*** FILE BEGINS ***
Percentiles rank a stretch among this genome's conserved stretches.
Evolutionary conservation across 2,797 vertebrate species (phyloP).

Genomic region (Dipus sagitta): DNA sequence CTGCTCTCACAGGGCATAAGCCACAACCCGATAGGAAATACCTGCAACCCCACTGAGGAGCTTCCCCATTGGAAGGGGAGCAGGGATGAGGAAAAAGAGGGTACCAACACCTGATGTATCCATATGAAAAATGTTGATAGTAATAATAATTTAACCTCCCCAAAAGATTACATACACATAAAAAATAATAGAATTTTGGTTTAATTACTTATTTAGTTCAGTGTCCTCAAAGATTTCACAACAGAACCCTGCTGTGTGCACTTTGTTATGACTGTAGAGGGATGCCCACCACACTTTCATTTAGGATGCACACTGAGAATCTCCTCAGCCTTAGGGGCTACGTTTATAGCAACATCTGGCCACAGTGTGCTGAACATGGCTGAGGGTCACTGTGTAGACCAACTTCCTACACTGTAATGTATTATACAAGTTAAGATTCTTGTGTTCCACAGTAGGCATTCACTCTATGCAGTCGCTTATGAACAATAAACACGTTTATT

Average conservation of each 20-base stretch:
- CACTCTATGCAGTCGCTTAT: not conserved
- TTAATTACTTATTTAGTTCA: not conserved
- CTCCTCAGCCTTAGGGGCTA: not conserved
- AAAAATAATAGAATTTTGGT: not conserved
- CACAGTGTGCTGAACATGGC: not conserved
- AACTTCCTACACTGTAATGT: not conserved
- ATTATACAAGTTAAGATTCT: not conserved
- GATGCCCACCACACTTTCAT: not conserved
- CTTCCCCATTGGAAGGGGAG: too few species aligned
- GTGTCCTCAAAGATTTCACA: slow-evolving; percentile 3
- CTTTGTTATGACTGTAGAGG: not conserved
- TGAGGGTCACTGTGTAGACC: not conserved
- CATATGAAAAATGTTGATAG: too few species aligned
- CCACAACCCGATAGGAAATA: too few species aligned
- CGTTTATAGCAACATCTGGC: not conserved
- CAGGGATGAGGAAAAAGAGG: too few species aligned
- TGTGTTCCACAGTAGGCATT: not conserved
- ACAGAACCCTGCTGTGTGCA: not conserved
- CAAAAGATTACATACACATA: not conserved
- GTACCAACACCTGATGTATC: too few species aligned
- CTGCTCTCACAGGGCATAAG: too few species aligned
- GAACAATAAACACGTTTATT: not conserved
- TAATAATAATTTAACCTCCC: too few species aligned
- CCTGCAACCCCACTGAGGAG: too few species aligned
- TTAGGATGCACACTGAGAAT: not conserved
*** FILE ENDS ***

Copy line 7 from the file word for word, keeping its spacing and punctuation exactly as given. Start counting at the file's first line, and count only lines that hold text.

- CTCCTCAGCCTTAGGGGCTA: not conserved